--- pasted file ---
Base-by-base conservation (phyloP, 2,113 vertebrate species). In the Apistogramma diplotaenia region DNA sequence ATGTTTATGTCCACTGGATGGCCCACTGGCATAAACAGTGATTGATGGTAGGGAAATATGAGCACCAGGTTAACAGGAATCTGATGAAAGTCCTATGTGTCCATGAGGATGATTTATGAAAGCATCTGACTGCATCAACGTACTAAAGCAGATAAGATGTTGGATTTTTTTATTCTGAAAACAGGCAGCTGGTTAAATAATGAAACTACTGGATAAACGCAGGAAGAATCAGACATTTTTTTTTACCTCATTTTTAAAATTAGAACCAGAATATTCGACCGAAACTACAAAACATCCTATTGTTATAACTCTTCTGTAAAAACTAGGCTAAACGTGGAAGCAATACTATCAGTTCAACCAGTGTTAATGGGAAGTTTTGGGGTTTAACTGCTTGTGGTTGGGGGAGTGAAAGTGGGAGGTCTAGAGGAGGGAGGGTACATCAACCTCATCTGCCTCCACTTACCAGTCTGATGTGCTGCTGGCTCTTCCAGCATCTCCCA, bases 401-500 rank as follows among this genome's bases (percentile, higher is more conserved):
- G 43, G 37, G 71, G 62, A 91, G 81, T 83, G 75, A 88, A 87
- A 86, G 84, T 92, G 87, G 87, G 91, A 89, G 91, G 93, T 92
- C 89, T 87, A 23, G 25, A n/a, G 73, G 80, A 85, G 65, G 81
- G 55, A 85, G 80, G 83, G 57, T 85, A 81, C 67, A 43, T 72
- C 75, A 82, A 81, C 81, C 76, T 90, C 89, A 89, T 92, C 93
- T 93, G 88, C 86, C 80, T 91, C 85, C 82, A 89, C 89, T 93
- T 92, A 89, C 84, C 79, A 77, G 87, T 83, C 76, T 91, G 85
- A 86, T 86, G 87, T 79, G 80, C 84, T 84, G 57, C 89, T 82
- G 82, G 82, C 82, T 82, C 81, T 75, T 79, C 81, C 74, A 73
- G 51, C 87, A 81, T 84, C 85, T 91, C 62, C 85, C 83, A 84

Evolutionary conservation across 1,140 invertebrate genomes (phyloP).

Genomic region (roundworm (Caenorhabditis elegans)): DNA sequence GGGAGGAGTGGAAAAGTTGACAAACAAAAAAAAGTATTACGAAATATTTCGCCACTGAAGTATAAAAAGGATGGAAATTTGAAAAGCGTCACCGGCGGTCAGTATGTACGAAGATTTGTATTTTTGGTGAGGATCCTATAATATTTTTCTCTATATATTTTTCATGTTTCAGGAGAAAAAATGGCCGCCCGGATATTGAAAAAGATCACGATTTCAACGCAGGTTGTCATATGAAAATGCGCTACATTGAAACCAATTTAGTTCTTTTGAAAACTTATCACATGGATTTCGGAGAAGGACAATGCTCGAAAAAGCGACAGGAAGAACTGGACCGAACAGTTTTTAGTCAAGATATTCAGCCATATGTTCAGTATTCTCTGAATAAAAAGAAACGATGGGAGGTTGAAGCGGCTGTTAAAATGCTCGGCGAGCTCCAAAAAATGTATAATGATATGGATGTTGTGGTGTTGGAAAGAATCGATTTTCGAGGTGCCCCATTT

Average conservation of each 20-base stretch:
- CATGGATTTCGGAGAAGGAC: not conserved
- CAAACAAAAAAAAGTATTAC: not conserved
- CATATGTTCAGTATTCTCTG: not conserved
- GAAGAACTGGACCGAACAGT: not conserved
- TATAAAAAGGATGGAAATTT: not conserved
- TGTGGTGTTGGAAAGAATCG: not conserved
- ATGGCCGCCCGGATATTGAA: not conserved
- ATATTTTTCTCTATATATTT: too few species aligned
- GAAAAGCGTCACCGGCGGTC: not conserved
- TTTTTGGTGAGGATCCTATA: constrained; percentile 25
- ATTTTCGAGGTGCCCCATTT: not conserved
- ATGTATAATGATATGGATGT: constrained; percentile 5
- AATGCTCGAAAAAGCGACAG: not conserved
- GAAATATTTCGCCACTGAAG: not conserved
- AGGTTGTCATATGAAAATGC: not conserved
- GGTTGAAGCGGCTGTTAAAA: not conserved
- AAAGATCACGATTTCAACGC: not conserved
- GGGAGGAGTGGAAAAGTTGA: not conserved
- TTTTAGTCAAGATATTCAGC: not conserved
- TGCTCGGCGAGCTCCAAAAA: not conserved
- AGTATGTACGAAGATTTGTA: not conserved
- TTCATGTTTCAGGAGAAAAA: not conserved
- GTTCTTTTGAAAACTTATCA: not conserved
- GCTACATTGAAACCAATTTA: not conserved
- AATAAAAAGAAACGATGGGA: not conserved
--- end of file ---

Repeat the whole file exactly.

Base-by-base conservation (phyloP, 2,113 vertebrate species). In the Apistogramma diplotaenia region DNA sequence ATGTTTATGTCCACTGGATGGCCCACTGGCATAAACAGTGATTGATGGTAGGGAAATATGAGCACCAGGTTAACAGGAATCTGATGAAAGTCCTATGTGTCCATGAGGATGATTTATGAAAGCATCTGACTGCATCAACGTACTAAAGCAGATAAGATGTTGGATTTTTTTATTCTGAAAACAGGCAGCTGGTTAAATAATGAAACTACTGGATAAACGCAGGAAGAATCAGACATTTTTTTTTACCTCATTTTTAAAATTAGAACCAGAATATTCGACCGAAACTACAAAACATCCTATTGTTATAACTCTTCTGTAAAAACTAGGCTAAACGTGGAAGCAATACTATCAGTTCAACCAGTGTTAATGGGAAGTTTTGGGGTTTAACTGCTTGTGGTTGGGGGAGTGAAAGTGGGAGGTCTAGAGGAGGGAGGGTACATCAACCTCATCTGCCTCCACTTACCAGTCTGATGTGCTGCTGGCTCTTCCAGCATCTCCCA, bases 401-500 rank as follows among this genome's bases (percentile, higher is more conserved):
- G 43, G 37, G 71, G 62, A 91, G 81, T 83, G 75, A 88, A 87
- A 86, G 84, T 92, G 87, G 87, G 91, A 89, G 91, G 93, T 92
- C 89, T 87, A 23, G 25, A n/a, G 73, G 80, A 85, G 65, G 81
- G 55, A 85, G 80, G 83, G 57, T 85, A 81, C 67, A 43, T 72
- C 75, A 82, A 81, C 81, C 76, T 90, C 89, A 89, T 92, C 93
- T 93, G 88, C 86, C 80, T 91, C 85, C 82, A 89, C 89, T 93
- T 92, A 89, C 84, C 79, A 77, G 87, T 83, C 76, T 91, G 85
- A 86, T 86, G 87, T 79, G 80, C 84, T 84, G 57, C 89, T 82
- G 82, G 82, C 82, T 82, C 81, T 75, T 79, C 81, C 74, A 73
- G 51, C 87, A 81, T 84, C 85, T 91, C 62, C 85, C 83, A 84

Evolutionary conservation across 1,140 invertebrate genomes (phyloP).

Genomic region (roundworm (Caenorhabditis elegans)): DNA sequence GGGAGGAGTGGAAAAGTTGACAAACAAAAAAAAGTATTACGAAATATTTCGCCACTGAAGTATAAAAAGGATGGAAATTTGAAAAGCGTCACCGGCGGTCAGTATGTACGAAGATTTGTATTTTTGGTGAGGATCCTATAATATTTTTCTCTATATATTTTTCATGTTTCAGGAGAAAAAATGGCCGCCCGGATATTGAAAAAGATCACGATTTCAACGCAGGTTGTCATATGAAAATGCGCTACATTGAAACCAATTTAGTTCTTTTGAAAACTTATCACATGGATTTCGGAGAAGGACAATGCTCGAAAAAGCGACAGGAAGAACTGGACCGAACAGTTTTTAGTCAAGATATTCAGCCATATGTTCAGTATTCTCTGAATAAAAAGAAACGATGGGAGGTTGAAGCGGCTGTTAAAATGCTCGGCGAGCTCCAAAAAATGTATAATGATATGGATGTTGTGGTGTTGGAAAGAATCGATTTTCGAGGTGCCCCATTT

Average conservation of each 20-base stretch:
- CATGGATTTCGGAGAAGGAC: not conserved
- CAAACAAAAAAAAGTATTAC: not conserved
- CATATGTTCAGTATTCTCTG: not conserved
- GAAGAACTGGACCGAACAGT: not conserved
- TATAAAAAGGATGGAAATTT: not conserved
- TGTGGTGTTGGAAAGAATCG: not conserved
- ATGGCCGCCCGGATATTGAA: not conserved
- ATATTTTTCTCTATATATTT: too few species aligned
- GAAAAGCGTCACCGGCGGTC: not conserved
- TTTTTGGTGAGGATCCTATA: constrained; percentile 25
- ATTTTCGAGGTGCCCCATTT: not conserved
- ATGTATAATGATATGGATGT: constrained; percentile 5
- AATGCTCGAAAAAGCGACAG: not conserved
- GAAATATTTCGCCACTGAAG: not conserved
- AGGTTGTCATATGAAAATGC: not conserved
- GGTTGAAGCGGCTGTTAAAA: not conserved
- AAAGATCACGATTTCAACGC: not conserved
- GGGAGGAGTGGAAAAGTTGA: not conserved
- TTTTAGTCAAGATATTCAGC: not conserved
- TGCTCGGCGAGCTCCAAAAA: not conserved
- AGTATGTACGAAGATTTGTA: not conserved
- TTCATGTTTCAGGAGAAAAA: not conserved
- GTTCTTTTGAAAACTTATCA: not conserved
- GCTACATTGAAACCAATTTA: not conserved
- AATAAAAAGAAACGATGGGA: not conserved